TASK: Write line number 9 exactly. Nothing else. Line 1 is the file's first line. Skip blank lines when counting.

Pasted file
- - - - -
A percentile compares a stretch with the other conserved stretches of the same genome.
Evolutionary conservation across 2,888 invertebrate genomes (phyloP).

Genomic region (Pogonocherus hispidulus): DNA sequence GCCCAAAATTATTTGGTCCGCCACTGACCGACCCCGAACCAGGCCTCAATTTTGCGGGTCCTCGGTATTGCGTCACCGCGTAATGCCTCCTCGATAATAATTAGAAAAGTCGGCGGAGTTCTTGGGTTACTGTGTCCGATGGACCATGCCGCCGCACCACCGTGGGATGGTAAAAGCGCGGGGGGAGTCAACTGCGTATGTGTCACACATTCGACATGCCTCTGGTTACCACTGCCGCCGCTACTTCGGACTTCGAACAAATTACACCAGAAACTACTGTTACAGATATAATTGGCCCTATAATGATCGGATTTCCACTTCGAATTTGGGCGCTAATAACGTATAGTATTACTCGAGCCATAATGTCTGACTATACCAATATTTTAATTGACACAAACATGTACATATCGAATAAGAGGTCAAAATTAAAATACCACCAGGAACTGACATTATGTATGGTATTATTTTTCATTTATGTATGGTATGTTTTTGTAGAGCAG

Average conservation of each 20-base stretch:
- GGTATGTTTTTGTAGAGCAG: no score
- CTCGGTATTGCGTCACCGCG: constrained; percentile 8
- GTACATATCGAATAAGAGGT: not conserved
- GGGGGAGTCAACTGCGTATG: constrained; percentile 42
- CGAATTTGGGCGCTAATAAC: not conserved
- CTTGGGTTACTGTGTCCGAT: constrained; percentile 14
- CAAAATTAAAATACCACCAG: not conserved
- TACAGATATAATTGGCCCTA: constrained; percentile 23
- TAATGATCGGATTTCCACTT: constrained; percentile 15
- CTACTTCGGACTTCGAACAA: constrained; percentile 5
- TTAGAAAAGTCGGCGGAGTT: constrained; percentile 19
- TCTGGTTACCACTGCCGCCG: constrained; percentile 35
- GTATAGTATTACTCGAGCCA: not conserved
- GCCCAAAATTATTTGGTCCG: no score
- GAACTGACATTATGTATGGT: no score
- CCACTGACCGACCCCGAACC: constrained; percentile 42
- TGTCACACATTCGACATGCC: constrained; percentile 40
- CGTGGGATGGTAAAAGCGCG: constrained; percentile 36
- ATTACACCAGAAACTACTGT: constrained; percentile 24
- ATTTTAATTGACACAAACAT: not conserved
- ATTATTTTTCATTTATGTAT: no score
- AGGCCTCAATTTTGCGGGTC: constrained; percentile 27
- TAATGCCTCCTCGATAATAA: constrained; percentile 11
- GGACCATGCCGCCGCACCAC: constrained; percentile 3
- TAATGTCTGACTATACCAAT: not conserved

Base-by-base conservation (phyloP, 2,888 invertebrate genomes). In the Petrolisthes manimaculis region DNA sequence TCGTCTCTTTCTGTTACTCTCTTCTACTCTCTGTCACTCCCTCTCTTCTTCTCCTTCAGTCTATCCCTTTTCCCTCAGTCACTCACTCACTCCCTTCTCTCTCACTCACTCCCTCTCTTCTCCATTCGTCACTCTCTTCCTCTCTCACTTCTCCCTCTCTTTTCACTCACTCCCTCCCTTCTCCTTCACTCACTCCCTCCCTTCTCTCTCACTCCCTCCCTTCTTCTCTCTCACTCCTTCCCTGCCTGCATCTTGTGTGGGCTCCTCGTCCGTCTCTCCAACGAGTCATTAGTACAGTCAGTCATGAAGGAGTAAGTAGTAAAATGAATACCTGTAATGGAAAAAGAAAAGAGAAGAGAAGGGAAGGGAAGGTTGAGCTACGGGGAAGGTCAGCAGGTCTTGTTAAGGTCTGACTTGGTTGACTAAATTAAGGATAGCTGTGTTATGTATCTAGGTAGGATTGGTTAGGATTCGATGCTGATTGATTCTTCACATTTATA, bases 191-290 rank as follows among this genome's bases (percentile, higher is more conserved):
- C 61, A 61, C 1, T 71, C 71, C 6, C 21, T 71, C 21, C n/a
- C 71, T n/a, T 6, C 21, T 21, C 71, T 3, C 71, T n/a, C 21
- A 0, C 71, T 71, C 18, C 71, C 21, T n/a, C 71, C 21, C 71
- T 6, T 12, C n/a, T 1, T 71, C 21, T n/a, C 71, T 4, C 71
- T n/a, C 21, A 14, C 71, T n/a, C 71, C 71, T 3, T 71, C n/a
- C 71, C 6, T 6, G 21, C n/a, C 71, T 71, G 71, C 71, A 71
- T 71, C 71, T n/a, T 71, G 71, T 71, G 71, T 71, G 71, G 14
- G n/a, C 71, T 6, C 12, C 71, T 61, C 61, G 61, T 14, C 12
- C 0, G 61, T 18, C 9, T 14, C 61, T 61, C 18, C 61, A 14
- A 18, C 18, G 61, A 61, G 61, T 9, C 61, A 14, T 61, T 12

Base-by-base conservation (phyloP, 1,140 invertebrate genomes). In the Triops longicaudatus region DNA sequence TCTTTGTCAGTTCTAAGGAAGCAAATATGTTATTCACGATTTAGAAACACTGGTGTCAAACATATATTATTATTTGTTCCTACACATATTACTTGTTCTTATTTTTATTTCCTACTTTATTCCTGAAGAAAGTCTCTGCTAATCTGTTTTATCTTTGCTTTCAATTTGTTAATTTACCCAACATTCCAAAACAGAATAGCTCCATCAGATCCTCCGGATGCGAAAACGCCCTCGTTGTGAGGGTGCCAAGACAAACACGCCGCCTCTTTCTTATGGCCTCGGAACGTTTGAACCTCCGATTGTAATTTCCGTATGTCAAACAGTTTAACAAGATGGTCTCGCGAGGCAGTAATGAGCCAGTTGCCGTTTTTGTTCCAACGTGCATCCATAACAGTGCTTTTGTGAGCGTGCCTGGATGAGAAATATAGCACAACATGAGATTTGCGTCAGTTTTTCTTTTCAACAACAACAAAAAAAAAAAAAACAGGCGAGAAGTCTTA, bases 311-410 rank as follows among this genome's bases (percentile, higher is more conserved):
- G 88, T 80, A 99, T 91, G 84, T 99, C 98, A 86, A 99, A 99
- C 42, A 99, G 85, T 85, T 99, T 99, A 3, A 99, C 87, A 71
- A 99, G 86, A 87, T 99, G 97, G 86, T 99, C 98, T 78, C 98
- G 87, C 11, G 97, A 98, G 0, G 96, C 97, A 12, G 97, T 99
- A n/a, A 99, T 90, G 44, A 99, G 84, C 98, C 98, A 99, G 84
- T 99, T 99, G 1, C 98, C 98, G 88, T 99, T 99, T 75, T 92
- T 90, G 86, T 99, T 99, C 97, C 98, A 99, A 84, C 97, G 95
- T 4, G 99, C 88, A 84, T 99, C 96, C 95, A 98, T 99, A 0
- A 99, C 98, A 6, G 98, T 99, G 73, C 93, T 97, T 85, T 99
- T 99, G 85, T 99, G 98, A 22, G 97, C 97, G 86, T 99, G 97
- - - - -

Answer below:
- CGAATTTGGGCGCTAATAAC: not conserved